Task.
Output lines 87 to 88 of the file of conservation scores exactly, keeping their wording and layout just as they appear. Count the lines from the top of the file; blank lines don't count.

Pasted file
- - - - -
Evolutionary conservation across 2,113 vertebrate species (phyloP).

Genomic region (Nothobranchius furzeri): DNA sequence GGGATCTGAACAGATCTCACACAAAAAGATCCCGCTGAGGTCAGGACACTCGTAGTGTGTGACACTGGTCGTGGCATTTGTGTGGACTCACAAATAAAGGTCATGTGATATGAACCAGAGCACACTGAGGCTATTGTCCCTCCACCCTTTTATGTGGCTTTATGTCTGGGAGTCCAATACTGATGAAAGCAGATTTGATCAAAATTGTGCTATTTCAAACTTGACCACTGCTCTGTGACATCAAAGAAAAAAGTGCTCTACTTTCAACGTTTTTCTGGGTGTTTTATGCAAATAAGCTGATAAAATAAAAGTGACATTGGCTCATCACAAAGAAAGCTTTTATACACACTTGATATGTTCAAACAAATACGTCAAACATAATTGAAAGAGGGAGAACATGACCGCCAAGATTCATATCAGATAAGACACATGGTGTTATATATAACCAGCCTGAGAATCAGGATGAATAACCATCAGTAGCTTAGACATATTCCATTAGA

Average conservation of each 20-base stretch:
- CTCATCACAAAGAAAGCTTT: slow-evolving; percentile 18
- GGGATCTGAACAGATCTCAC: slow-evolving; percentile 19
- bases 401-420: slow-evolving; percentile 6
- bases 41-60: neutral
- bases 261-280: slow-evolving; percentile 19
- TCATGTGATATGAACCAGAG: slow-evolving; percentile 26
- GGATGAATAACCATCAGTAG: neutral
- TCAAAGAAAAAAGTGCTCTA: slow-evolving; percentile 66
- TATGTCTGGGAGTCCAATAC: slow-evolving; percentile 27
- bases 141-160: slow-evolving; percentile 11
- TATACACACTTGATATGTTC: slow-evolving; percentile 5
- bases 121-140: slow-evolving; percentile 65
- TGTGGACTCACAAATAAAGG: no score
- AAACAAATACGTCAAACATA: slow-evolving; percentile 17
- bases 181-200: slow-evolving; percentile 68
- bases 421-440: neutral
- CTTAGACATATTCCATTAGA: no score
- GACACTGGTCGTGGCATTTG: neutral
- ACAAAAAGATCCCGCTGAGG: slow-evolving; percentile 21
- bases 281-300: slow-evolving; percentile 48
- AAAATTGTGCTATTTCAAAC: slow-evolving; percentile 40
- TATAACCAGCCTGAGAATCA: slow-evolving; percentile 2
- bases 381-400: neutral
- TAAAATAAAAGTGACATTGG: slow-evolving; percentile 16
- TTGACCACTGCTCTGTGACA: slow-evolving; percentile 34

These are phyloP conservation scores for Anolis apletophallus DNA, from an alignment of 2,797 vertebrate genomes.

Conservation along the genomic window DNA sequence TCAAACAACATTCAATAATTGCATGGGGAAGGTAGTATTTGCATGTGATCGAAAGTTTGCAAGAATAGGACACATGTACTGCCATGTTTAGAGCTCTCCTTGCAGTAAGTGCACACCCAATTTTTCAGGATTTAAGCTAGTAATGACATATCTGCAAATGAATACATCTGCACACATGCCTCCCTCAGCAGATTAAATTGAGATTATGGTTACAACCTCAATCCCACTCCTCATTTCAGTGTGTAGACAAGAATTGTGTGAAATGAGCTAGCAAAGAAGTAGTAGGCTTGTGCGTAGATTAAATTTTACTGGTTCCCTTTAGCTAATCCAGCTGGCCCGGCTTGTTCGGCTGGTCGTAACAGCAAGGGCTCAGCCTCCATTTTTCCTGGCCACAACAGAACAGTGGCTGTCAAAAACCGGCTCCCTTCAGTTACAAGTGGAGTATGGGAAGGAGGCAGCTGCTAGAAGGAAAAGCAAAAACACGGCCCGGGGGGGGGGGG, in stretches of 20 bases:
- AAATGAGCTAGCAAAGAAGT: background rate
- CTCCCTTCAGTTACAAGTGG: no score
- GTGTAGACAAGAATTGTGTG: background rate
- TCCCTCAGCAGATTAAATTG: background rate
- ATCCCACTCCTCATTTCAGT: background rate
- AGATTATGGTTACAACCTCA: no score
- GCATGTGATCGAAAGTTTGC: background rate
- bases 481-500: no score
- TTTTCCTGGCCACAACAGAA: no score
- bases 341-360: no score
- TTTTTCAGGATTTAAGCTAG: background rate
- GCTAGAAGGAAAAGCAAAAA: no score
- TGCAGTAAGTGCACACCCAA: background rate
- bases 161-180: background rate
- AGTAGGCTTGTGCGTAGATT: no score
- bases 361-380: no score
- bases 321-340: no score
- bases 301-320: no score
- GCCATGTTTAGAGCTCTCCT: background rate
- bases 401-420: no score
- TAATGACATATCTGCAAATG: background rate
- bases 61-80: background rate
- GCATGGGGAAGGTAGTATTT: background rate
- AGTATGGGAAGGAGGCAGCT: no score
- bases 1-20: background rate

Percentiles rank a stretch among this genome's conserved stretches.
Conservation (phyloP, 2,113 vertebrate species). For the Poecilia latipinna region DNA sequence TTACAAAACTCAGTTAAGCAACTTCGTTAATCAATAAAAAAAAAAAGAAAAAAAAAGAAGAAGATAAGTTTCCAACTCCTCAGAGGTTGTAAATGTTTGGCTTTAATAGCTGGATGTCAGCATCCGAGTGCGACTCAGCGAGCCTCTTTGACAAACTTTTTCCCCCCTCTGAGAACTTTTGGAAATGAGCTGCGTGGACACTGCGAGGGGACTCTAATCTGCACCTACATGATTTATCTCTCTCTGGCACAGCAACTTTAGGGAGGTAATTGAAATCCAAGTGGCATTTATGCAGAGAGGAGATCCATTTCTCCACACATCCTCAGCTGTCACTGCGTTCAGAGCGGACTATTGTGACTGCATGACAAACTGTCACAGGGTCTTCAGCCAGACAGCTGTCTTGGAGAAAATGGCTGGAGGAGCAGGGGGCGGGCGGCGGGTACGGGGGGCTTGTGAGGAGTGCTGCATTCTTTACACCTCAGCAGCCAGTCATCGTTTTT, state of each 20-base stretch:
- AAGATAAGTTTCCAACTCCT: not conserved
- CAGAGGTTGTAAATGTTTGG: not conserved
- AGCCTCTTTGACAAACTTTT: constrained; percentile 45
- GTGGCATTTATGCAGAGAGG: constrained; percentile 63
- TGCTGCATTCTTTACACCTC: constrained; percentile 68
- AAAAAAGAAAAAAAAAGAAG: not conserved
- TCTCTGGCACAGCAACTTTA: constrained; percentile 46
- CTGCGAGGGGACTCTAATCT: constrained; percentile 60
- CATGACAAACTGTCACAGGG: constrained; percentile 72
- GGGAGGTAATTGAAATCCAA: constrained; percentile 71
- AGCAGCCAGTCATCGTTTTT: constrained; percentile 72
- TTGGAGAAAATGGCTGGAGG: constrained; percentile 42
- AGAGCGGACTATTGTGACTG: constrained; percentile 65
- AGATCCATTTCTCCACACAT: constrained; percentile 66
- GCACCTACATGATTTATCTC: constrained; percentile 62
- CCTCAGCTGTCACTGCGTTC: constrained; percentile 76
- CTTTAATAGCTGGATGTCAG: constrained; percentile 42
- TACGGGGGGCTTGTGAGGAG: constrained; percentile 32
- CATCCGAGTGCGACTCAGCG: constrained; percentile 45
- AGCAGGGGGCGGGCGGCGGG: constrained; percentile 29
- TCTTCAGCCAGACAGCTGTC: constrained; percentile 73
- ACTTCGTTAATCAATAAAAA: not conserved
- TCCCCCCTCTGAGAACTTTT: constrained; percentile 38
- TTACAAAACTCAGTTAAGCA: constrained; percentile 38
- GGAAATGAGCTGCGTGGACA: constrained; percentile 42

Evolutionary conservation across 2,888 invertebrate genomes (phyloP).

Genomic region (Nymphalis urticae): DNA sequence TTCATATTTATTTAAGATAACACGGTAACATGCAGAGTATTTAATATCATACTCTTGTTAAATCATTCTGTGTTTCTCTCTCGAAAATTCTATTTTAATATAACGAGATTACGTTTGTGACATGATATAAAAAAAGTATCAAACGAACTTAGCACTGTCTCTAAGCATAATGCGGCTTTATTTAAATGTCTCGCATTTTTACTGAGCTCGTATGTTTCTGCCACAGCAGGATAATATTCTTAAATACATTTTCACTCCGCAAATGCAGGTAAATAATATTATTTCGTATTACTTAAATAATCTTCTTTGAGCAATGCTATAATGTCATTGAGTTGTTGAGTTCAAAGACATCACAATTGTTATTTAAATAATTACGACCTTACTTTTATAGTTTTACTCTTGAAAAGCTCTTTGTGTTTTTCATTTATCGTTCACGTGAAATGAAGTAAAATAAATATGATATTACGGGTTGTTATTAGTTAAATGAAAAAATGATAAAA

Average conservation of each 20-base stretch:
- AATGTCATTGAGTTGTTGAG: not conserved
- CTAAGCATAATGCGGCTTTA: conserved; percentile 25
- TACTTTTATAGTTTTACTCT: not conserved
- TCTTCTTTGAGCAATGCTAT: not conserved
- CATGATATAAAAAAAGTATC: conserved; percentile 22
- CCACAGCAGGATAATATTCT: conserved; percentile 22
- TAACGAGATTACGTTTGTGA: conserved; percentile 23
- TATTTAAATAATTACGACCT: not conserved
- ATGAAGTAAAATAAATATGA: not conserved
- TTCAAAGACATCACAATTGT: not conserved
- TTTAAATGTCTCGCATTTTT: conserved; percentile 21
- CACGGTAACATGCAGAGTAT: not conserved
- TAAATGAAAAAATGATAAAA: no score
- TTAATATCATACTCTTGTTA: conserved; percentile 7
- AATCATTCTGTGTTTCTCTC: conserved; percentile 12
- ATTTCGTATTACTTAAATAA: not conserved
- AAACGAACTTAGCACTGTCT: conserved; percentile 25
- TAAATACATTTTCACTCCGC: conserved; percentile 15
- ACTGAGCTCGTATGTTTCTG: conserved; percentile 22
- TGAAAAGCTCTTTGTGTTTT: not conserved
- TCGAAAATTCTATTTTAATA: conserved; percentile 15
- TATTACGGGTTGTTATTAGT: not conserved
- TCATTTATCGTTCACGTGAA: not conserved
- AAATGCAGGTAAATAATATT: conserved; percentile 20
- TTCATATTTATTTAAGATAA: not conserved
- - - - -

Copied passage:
- CTAAGCATAATGCGGCTTTA: conserved; percentile 25
- TACTTTTATAGTTTTACTCT: not conserved